A first ASL preposition emerged that I recognized for the first time. The two-year-old (2;5) toddler Juli commented ix-there for father. Did she actually sign for? I asked myself. Sure enough, she did use it again onward.
The toddler Juli watched an adorable cat next to a bowl of water in a large cage in a pet store. Juli told me ix-loc water for cat -- translated as: This water is for the cat.
About a month later (age 2;6), another emergence was the ASL word and that Juli used sometimes, such as ipad and apples (her breakfast at service).
Juli also used the ASL preposition with. Since then, she continued to use for.
One day, I told Juli that she would be going out with her father and me for a pony riding the next weekend. Juli signed with mother and father. I nodded that I would be going too.
There are two types of prepositions in ASL. One is the use of a classifier phrase in which the prepositional information is already embedded in a classifier predicate. The other type is the ASL prepositions independent of the other ASL words, such as "in", inside", etc.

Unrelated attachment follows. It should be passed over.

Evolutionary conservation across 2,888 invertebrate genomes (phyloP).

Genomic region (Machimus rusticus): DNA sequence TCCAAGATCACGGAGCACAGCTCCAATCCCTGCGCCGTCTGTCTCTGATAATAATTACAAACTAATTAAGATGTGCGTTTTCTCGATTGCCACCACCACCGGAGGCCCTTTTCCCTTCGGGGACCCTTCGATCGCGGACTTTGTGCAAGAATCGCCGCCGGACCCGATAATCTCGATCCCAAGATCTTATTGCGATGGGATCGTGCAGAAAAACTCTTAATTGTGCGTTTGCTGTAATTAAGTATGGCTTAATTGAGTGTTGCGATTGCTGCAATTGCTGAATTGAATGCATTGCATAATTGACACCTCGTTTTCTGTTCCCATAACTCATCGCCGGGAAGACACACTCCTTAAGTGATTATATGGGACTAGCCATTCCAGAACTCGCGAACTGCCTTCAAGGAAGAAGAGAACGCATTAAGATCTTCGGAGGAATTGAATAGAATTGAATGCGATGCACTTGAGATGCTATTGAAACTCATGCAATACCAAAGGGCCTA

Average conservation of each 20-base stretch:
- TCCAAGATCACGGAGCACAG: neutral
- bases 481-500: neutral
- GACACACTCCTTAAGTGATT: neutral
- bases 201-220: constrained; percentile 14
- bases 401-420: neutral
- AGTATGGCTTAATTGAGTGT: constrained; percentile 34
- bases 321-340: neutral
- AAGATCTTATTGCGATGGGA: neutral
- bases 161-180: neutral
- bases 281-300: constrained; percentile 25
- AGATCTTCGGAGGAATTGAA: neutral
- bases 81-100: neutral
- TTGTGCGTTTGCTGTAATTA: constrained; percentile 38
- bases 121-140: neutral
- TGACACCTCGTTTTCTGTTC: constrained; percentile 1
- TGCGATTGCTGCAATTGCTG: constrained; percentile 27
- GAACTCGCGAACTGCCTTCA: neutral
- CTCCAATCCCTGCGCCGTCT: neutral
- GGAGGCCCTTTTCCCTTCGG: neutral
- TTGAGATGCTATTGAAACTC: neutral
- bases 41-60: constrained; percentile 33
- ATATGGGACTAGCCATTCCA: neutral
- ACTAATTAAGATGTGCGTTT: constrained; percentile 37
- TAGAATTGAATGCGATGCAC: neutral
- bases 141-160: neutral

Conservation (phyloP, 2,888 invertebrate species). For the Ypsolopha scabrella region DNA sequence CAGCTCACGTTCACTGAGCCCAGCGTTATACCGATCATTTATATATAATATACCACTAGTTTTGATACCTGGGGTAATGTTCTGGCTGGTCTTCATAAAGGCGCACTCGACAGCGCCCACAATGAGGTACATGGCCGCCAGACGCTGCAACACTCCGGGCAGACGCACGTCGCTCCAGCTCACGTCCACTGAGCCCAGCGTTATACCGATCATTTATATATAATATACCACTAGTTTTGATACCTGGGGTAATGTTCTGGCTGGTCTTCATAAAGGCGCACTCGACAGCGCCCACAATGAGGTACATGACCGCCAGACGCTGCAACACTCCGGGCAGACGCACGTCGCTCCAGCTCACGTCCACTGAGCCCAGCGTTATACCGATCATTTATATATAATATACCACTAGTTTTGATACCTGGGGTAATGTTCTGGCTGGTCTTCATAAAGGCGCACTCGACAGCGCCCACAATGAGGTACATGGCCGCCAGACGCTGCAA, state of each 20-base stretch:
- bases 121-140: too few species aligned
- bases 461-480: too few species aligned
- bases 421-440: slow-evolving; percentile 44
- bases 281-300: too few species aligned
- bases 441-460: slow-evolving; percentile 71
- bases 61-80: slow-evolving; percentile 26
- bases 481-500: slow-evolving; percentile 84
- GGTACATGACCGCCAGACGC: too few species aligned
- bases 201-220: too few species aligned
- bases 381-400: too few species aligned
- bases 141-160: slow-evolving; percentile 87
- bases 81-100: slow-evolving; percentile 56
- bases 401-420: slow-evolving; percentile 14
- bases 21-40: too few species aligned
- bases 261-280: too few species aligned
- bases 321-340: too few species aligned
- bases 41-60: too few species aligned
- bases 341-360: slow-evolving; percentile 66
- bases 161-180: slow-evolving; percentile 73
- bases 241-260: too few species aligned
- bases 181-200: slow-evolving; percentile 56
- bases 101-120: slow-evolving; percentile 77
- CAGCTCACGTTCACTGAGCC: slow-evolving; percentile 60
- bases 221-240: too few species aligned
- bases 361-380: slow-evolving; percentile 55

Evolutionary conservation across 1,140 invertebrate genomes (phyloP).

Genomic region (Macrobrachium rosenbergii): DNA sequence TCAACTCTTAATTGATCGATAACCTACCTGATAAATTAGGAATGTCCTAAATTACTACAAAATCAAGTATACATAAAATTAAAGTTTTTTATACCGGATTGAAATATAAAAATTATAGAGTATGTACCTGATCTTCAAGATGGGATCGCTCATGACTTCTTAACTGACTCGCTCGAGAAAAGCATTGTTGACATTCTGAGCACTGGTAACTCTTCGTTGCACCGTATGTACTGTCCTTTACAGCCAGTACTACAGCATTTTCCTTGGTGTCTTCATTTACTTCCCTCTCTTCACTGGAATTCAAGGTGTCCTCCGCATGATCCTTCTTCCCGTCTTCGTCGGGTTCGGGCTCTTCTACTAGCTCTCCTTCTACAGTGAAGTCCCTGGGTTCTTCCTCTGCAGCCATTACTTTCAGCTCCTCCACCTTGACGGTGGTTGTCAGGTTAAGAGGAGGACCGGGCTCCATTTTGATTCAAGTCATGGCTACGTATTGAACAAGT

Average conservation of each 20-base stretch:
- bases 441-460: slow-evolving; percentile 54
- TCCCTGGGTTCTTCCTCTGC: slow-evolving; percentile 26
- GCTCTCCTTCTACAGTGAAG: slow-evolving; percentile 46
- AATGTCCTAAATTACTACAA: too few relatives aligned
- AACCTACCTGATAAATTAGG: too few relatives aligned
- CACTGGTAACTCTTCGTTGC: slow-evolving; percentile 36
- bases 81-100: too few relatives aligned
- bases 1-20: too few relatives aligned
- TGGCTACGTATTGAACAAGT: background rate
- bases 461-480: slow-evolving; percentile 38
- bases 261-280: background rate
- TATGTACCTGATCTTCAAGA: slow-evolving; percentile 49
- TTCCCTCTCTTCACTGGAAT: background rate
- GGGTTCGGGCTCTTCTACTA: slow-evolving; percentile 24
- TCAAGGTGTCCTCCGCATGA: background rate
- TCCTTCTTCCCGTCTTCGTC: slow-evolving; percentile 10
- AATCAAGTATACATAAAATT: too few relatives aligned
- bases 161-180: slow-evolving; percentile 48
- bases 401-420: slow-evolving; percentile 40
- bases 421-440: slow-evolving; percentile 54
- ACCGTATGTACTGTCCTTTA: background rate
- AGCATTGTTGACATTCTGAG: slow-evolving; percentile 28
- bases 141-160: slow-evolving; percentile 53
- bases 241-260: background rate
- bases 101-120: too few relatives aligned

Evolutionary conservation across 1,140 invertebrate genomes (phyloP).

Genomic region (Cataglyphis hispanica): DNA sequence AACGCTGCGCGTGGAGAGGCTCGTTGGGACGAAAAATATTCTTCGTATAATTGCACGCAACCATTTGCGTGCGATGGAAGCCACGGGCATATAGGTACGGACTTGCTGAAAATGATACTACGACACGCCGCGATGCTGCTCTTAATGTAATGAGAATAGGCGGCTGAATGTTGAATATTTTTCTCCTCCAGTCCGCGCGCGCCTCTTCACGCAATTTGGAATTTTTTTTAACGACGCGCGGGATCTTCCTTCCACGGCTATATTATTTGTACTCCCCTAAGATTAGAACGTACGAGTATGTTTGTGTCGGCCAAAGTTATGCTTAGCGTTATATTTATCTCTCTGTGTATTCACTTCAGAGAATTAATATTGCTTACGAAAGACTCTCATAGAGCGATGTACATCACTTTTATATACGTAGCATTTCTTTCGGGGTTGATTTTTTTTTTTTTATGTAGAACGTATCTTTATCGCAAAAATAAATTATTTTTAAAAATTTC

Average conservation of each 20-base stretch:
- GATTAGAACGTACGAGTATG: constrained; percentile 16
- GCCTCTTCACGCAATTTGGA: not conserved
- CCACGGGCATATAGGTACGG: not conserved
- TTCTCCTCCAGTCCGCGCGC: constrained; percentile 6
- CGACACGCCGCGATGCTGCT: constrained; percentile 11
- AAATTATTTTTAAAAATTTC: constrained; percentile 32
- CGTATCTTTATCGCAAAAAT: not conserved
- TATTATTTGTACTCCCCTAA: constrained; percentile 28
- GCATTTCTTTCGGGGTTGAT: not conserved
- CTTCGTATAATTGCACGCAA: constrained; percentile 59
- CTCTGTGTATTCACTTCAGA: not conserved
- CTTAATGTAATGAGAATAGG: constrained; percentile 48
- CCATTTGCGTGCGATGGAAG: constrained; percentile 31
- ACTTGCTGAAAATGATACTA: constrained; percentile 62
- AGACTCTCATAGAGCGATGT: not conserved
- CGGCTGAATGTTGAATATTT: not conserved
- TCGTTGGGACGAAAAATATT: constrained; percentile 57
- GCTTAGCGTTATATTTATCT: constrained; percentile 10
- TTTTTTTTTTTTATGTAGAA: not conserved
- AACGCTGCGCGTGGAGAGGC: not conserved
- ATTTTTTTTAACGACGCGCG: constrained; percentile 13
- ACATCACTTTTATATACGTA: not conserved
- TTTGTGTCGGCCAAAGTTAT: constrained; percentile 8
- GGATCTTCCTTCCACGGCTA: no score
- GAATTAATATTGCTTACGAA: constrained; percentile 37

Juli (age 3;0) had used the ASL preposition in lately. For example, Juli wore sunglasses on her face and referred to them, ix-me like ix-these in your house. That is, she enjoyed wearing her sunglasses inside our house.
Another example, frog sticker in father house. For the next weeks, she used "in" reguarly.
This documentation project follows a baby's language acquisition, literacy development, and phonological acquisition in sign language, specifically ASL, week by week from gazing at birth to manual babbling, to first words just before the first birthday in a natural native-ASL environment and visual culture.
The second-year documentation continues to follow the same one-year-old child's language and phonological acquisition and literacy development in ASL on a weekly basis from the one-word stage to two-word and multiple utterances.
The third year documentation continues to follow the same child's ASL language and literacy development on a regular basis from age two to three. It surveys ASL phonological acquisition and more complex utterances.
The fourth year documentation continues to follow the same child's ASL language and literacy development on a regular basis from age three to four. It surveys ASL phonological acquisition and more complex utterances.
This five-year documentation and project follows the bilingual child's natural language acquisition in sign language from newborn to age five.